Nappy rash

Nappy rash

You can prevent nappy rash by keeping baby's skin clean and dry. Change nappies as soon as possible after they become wet or soiled.

Key points to remember

  • change nappies as soon as possible after they become wet or soiled
  • use a warm wet cloth for washing your baby's bottom at each nappy change
  • apply a barrier cream thickly at each nappy change
  • give your baby as much 'nappy free' time as possible each day
  • speak with your Well Child nurse, pharmacist or doctor if the rash continues or changes in appearance

What is it?

Nappy rash is a rash in the nappy area. The skin looks red and raw, and can be spotty in appearance, particularly at the edge of the rash.

  • it can be sore or itchy when the area is wiped
  • your baby may be unsettled or irritable because of it

What causes it?

Wetness and irritants are the most common cause of nappy rash. A rash caused by wetness and rubbing from wet or soiled nappies can be further irritated by infection or chemicals.

Wetness and rubbing

Constant wetness and rubbing can cause damage to the skin. The longer a nappy is wet or soiled the higher the risk there is of damage to the skin.

Irritation

  • wee and poo contain irritating substances which may lead to a rash if they are in contact with the skin for too long - watery loose poo can make nappy rash worse
  • some baby wipes and soap can cause dry skin or make the rash worse
  • detergents and soaking solutions used for cloth nappies can irritate baby's skin - wash and rinse cloth nappies twice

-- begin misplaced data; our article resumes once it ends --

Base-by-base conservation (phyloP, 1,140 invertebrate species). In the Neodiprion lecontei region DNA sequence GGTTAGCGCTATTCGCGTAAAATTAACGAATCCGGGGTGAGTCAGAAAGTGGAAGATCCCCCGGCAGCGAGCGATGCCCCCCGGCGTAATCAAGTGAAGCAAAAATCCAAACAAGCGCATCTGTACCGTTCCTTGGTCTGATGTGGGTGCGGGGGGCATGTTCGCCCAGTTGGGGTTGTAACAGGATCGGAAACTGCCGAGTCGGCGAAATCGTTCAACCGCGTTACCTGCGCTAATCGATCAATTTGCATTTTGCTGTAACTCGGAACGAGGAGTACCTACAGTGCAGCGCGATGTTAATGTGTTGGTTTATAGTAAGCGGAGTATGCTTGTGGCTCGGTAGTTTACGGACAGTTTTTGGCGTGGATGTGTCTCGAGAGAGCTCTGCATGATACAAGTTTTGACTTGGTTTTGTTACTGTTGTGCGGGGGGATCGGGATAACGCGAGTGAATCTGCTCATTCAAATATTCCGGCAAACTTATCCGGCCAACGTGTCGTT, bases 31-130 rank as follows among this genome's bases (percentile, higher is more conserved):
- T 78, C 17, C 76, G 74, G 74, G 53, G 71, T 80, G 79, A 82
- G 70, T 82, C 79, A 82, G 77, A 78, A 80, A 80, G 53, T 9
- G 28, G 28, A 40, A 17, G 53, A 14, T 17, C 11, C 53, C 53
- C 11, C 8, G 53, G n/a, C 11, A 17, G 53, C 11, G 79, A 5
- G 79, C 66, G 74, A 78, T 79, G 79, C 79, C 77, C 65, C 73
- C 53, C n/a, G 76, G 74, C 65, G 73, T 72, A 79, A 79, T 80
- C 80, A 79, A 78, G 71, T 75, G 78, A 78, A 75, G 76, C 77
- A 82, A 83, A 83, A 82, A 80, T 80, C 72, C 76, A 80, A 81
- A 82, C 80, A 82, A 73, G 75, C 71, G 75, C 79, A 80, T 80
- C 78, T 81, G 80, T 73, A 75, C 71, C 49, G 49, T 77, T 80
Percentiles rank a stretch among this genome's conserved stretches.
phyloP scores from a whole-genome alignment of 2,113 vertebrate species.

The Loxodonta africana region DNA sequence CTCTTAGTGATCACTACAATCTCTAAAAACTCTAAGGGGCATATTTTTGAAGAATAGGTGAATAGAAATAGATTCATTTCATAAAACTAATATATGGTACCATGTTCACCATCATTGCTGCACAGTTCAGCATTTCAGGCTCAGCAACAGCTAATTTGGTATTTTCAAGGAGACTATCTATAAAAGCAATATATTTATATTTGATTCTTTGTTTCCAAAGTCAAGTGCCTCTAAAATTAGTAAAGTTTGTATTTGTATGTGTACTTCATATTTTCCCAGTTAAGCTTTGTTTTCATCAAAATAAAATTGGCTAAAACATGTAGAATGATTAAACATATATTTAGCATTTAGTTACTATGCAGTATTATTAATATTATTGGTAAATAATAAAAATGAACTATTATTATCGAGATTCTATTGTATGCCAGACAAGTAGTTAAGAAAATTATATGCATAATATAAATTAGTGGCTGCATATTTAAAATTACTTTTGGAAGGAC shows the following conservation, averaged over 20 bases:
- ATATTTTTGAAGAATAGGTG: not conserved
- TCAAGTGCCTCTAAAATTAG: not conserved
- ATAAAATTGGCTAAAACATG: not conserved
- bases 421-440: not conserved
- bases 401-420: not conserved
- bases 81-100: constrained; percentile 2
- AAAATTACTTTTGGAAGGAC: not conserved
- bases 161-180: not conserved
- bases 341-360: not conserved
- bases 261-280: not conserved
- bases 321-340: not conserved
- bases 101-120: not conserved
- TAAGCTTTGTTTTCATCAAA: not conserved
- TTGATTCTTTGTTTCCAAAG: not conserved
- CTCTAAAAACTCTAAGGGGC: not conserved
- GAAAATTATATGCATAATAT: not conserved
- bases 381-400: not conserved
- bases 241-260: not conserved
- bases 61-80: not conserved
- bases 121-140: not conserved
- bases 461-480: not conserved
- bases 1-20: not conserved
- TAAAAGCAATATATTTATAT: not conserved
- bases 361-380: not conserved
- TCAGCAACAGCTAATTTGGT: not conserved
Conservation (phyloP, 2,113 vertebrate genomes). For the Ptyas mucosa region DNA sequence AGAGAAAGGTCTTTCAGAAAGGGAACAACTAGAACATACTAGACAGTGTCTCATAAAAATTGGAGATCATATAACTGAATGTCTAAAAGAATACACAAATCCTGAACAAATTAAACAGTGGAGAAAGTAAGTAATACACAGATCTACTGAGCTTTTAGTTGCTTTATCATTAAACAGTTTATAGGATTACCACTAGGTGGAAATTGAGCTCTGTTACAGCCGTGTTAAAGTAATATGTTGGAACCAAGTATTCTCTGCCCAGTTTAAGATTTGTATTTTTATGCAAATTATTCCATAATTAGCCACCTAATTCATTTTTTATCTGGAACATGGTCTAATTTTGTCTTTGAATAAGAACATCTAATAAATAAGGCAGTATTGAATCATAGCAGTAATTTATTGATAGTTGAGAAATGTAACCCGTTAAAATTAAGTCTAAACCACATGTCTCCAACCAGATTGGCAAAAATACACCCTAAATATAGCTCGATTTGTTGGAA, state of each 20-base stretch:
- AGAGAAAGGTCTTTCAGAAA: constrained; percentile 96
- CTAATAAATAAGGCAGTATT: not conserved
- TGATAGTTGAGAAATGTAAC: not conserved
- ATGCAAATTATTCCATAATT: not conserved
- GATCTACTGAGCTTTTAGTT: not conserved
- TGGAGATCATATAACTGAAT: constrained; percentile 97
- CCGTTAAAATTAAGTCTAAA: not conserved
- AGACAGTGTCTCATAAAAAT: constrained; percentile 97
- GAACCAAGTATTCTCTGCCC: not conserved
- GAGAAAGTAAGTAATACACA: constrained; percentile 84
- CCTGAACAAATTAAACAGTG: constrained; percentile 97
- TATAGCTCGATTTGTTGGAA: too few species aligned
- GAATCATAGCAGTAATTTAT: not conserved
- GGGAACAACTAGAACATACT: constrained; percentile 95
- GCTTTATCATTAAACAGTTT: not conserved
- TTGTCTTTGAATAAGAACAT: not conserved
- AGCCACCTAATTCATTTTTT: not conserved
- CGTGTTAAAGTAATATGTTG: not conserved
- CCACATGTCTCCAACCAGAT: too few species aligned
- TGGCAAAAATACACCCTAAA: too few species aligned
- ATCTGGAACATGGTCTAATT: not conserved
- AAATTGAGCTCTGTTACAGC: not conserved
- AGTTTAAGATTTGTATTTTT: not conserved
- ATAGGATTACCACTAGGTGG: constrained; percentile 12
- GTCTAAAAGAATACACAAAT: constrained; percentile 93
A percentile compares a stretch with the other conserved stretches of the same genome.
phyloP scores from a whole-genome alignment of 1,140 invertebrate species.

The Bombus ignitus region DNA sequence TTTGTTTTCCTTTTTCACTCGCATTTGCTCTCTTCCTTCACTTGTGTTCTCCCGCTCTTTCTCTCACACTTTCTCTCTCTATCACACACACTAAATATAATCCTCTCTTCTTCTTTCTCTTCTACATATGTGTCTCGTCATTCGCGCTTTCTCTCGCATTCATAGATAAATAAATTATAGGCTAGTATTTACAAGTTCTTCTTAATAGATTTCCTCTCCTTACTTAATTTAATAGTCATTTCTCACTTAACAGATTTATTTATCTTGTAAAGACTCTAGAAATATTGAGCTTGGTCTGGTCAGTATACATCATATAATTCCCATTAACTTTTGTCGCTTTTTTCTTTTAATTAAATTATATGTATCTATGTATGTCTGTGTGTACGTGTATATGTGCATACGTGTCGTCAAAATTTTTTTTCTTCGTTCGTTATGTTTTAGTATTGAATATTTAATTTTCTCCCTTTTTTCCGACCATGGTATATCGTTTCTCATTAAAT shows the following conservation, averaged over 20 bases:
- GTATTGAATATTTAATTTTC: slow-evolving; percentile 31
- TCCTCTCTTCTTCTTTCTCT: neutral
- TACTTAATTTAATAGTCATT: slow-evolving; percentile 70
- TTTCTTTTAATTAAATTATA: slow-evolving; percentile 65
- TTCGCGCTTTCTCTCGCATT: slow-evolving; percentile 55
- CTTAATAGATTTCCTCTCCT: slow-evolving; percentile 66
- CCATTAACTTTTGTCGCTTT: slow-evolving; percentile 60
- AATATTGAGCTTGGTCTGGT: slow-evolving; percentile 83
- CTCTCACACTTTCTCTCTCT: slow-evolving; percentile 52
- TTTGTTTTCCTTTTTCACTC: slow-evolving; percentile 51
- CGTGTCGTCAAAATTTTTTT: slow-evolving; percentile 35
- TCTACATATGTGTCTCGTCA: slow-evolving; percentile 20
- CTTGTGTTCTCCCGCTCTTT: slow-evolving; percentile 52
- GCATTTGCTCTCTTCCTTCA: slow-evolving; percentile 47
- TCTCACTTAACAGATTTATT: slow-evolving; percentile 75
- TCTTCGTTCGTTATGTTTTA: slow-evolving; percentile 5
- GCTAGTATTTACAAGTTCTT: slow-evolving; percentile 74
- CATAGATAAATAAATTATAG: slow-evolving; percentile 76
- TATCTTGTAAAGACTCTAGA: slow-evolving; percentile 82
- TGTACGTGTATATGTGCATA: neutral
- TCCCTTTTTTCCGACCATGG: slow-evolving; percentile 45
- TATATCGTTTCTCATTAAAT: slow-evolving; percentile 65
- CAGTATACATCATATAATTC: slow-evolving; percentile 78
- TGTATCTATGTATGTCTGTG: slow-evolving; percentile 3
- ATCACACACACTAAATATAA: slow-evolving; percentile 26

Infection

Yeast infection (candida or thrush) thrives in warm moist areas and so is often present when there is a severe nappy rash. It can be treated with the right cream.

How can I help prevent nappy rash?

  • prevention is best
  • change baby's wet or soiled nappy as soon as possible (5 to 7 times a day for babies under 12 months of age)
  • use a warm wet cloth for washing your baby’s bottom – some baby wipes and soap can cause dry skin or make the rash worse
  • apply a barrier cream (such as zinc cream) thickly at each nappy change - this will prevent moisture and irritants from reaching the skin
  • give your baby as much 'nappy free' time as possible each day
  • a good quality disposable nappy will allow moisture to be absorbed quickly
  • wash then rinse cloth nappies twice to remove soap residue - avoid strong washing powders
  • baby wipes are not recommended as they can cause skin irritations - if you need to use baby wipes choose brands with minimal or no fragrance and for sensitive skin
  • avoid using plastic pants
  • avoid talcum powder

When should I seek help?

Make sure you are following the advice above.

See your nurse, pharmacist or doctor if the rash lasts for more than a few days. It may mean that there is a skin infection present such as a thrush infection.

Your doctor will usually prescribe a cream to treat the infection. Apply prescribed or medicated creams as directed at nappy changes and apply the barrier cream over the top. Do not use steroid creams under the nappy for more than 7 days at a time.

You should see your doctor if a nappy rash is difficult to treat or doesn't get better quickly. This may mean that there is an underlying skin condition such as seborrhoeic dermatitis or psoriasis. These types of conditions need to be diagnosed and treated by your doctor.

  1. The Royal New Zealand Plunket Society website: http://www.plunket.org.nz/your-child/newborn-to-6-weeks/health-and-daily-care/nappies-and-nappy-rash/  [Accessed 28/05/2018]
  2. The Royal Children's Hospital Melbourne website 'Kid Health Info': http://www.rch.org.au/kidsinfo/fact_sheets/Nappy_rash/ [Accessed 28/05/2018]
  3. The Children's Hospital at Westmead website 'Kids Health': http://www.schn.health.nsw.gov.au/parents-and-carers/fact-sheets/nappy-rash [Accessed 28/05/2018]

This page last reviewed 26 June 2018.
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